Infoscience

Journal article

Dimensional crossover in the quantum transport behaviour of the natural topological insulator Aleksite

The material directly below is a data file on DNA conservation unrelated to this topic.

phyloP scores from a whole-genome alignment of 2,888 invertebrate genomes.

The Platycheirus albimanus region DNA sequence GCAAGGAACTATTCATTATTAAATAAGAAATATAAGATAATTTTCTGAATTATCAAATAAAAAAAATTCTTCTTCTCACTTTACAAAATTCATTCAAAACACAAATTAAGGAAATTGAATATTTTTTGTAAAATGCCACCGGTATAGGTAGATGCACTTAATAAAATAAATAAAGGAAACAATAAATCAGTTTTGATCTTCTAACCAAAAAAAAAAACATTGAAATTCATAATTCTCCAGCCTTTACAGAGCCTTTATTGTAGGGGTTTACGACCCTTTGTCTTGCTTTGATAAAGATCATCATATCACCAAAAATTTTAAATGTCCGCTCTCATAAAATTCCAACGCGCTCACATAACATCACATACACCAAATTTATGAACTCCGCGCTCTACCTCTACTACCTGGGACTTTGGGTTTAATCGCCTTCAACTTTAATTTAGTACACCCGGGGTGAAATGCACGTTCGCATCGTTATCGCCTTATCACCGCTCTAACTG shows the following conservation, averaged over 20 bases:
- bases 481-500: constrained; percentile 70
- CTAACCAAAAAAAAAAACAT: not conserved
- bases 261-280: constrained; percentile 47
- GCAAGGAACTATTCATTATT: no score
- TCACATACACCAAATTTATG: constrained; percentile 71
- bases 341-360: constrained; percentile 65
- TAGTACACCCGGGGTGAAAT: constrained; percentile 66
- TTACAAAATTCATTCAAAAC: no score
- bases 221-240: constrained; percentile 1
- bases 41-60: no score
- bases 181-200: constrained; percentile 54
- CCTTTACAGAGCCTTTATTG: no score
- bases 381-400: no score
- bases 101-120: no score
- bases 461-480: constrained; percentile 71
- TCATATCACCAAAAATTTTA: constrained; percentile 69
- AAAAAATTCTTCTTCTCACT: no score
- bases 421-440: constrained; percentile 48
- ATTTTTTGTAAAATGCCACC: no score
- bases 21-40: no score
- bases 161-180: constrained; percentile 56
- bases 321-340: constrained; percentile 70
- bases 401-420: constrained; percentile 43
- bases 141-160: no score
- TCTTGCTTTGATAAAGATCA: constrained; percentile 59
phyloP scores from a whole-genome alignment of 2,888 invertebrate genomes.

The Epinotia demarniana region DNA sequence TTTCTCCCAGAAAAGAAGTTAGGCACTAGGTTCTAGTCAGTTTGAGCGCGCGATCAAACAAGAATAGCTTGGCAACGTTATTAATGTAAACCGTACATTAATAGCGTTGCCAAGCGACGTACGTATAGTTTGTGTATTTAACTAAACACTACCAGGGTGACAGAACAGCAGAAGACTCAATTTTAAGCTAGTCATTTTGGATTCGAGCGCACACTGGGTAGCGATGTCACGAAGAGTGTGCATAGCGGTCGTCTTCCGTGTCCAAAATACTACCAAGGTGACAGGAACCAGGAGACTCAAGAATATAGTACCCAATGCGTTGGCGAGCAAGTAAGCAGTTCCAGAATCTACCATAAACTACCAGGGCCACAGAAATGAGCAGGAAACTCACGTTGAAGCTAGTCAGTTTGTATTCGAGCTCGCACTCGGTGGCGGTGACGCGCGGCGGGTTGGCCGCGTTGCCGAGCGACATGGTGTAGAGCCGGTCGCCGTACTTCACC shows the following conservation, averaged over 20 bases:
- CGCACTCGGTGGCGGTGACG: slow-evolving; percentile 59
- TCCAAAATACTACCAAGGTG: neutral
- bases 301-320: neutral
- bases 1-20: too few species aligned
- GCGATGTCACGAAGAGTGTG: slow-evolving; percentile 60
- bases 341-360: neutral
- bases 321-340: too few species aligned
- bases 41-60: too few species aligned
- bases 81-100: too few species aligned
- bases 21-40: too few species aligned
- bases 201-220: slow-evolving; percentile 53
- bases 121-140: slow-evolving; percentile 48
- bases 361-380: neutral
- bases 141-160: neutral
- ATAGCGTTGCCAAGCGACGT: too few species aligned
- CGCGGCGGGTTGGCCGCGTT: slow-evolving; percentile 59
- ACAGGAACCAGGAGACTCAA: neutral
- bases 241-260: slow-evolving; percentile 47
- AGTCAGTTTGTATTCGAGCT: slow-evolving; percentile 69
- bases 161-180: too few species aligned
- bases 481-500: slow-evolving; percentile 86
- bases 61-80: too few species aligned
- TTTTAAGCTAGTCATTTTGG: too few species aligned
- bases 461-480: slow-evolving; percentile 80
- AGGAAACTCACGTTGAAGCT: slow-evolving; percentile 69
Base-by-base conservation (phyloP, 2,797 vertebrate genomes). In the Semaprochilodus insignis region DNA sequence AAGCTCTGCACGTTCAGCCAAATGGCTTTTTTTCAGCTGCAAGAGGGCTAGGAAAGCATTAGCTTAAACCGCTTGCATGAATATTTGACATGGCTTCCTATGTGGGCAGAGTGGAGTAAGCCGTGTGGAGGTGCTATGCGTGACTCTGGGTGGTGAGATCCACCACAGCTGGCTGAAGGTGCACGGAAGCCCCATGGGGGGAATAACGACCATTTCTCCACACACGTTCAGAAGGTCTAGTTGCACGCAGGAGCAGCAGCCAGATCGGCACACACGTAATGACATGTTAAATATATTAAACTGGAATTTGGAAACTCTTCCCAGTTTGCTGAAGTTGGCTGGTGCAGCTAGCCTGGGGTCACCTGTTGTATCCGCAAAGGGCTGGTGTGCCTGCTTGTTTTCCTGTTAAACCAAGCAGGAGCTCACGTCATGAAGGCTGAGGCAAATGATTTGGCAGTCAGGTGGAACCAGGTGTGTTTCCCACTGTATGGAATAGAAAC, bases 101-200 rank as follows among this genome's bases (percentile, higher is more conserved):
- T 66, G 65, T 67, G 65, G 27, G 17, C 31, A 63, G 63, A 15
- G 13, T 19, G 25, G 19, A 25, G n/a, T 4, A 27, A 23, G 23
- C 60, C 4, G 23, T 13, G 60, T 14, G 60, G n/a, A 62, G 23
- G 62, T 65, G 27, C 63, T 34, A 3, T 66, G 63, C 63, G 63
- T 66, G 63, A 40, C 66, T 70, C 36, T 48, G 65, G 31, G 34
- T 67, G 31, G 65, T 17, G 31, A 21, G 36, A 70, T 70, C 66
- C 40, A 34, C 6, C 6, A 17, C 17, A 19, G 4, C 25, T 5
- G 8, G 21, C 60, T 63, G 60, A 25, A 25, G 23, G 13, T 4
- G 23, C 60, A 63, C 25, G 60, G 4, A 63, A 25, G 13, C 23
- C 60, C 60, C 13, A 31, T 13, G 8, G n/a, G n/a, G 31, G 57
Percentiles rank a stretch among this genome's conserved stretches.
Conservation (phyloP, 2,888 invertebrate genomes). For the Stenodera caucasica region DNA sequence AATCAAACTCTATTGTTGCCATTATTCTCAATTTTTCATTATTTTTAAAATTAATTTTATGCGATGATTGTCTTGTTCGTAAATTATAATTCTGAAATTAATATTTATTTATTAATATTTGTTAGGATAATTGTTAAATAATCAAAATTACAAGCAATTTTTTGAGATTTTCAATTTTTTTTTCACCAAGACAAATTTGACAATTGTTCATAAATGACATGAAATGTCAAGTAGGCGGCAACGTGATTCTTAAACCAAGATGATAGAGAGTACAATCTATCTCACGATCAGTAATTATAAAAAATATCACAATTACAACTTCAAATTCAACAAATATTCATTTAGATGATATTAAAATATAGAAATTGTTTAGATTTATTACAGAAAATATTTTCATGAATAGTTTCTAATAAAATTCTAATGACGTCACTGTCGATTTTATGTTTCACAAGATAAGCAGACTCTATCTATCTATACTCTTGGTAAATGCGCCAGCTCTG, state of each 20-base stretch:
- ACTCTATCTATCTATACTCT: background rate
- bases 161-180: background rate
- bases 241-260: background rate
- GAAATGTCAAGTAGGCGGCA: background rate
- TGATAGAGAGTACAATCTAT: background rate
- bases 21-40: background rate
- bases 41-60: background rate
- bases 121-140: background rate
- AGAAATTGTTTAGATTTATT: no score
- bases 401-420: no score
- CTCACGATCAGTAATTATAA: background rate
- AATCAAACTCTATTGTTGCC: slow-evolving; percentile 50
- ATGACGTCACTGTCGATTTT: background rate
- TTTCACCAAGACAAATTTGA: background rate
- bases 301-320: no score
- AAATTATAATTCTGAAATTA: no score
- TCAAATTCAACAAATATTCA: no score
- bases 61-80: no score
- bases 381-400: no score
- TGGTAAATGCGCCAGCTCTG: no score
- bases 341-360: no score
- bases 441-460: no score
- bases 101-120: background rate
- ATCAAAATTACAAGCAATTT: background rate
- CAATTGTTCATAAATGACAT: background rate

Three-dimensional topological insulators comprise topologically protected surface states displaying massless, Dirac-like linear dispersion with spin-momentum locking. Electrical conduction through such surface states has been documented to manifest itself in a two-dimensional character of the angle-dependent magnetotransport behavior. Here, we explore the size-dependent electronic properties of nanostructures made of the lead-containing mineral Aleksite, a naturally occurring topological insulator. Compared to its sister compound Kawazulite, a member of the wellstudied Tetradymite crystal class, the crystal structure of Aleksite is distinguished by its lack of any counterpart within the group of synthetic topological insulators. Low temperature Hall measurements on thin Aleksite nanosheets reveal a significant carrier mobility on the order of 1000 cm(2)/(Vs), and a high carrier density of n = 3.9 x 10(25) m(-3). Importantly, for Aleksite nanoribbons with a width below 150 nm, a 1D weak antilocalization effect along with 1D universal conductance fluctuations emerges, which transforms into 2D behavior for larger ribbon widths

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